We are thrilled to be featured in this month's issue of VERVE Magazine! We've shared the story below, but if you live in Asheville, we encourage you to pick up a copy because the photos are even more gorgeous big and in print. Thank you to everyone who made this happen!
Written and Styled by Sara Fields
Photography by Zaire Kacz
Bicycles, typewriters, and old cameras are a few of Bethany Adams’ favorite things. Also favoring Mason jars and cassette tapes, among other hip motifs, this 24-year-old artist and owner of design studio Rhetorical Factory screenprints retro symbols onto recycled clothing, making a strong regional impression in the process.
Adams has been in the business of crafting and selling art since grade school — knitting scarves on commission during class and peddling clay sculpture and hemp jewelry on family road trips. From there, her creative career expanded to include photography and, eventually, screenprinting — a trade she learned during an apprenticeship under Royal Peasantry’s Daniella Miller.
“I’m a maker,” says Adams. “I’ve always had an art-based business. If I had a day job, I’d still come home and make things. The typewriter was my first print, and it went really well. When I realized how much people liked retro-printed clothes, I decided to really focus on them.”
Adams’ fondness for all things vintage extends from fashion to the 1970s reproduction wallpaper that hangs in her River Arts District studio — an orange geometric print frequently spotted on AMC's Mad Men. The wallpaper design and the label’s signature question-mark icon have become trademarks of the Rhetorical Factory brand identity.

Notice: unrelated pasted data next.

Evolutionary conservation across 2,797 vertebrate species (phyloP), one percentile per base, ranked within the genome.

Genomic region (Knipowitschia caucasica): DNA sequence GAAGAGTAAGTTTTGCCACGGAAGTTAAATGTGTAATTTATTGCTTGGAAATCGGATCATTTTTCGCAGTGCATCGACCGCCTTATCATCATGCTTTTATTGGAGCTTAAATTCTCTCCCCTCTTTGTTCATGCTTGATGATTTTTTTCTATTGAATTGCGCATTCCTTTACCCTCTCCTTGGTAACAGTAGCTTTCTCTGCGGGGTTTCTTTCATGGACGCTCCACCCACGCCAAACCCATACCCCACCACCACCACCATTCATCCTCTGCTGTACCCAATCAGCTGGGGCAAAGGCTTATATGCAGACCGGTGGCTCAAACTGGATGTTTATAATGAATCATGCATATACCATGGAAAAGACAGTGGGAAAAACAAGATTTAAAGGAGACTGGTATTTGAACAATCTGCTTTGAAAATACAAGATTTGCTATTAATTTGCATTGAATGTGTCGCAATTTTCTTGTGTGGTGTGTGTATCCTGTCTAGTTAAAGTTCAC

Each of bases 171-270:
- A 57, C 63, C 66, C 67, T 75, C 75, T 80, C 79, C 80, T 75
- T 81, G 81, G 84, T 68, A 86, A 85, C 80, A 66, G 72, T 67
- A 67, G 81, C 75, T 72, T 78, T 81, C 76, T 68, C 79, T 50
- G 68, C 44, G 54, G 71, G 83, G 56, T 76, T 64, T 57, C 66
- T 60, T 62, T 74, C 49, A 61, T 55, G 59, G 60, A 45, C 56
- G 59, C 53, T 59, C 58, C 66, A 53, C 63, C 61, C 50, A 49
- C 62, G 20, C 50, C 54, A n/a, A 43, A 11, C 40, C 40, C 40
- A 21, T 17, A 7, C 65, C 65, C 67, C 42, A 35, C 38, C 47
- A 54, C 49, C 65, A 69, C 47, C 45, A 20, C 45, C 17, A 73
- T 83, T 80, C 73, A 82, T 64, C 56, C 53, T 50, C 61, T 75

She typically sells her wares during limited hours at her studio and at various retailers in Asheville and other venues in the state. Construction is underway for her first store, located in the 444 Haywood Road block of West Asheville (next to Second Gear). The endeavor includes a revamped website, launched November 1.
Adams believes there’s still plenty of room for new talent in the increasingly trendy realm of repurposed fashion. She founded her business in 2010 with a mission to re-brand, revitalize, and even re-size high-quality used apparel. While she makes frequent trips to Goodwill, purchasing pieces by the pound, she also receives generous donations from closets of friends and supporters.
“I don’t really see myself as a designer,” she says. “But other people do. Everyone brings their own style to the recycled-clothing industry — but I’m more of an artist in general. I see clothing as a canvas. I add symbols to make pieces original.
“I’m also learning to build a business, and that’s very expressive.”
Models: Charlene Fidelia and Elizabeth Shields
Hair: Emily Wells at Studio U Salon (firstname.lastname@example.org)
All apparel and hair accessories: Rhetorical Factory
Boots: Diamond Brand Outdoors (diamondbrand.com)
Jewelry: Mora Designer Jewelry (moracollection.com)
Makeup: Makeup by Zack Russell (makeupatga.com)
Photographer: Zaire Kacz (zairekaczphotography.com)
Location: The Screen Door (screendoorasheville.com)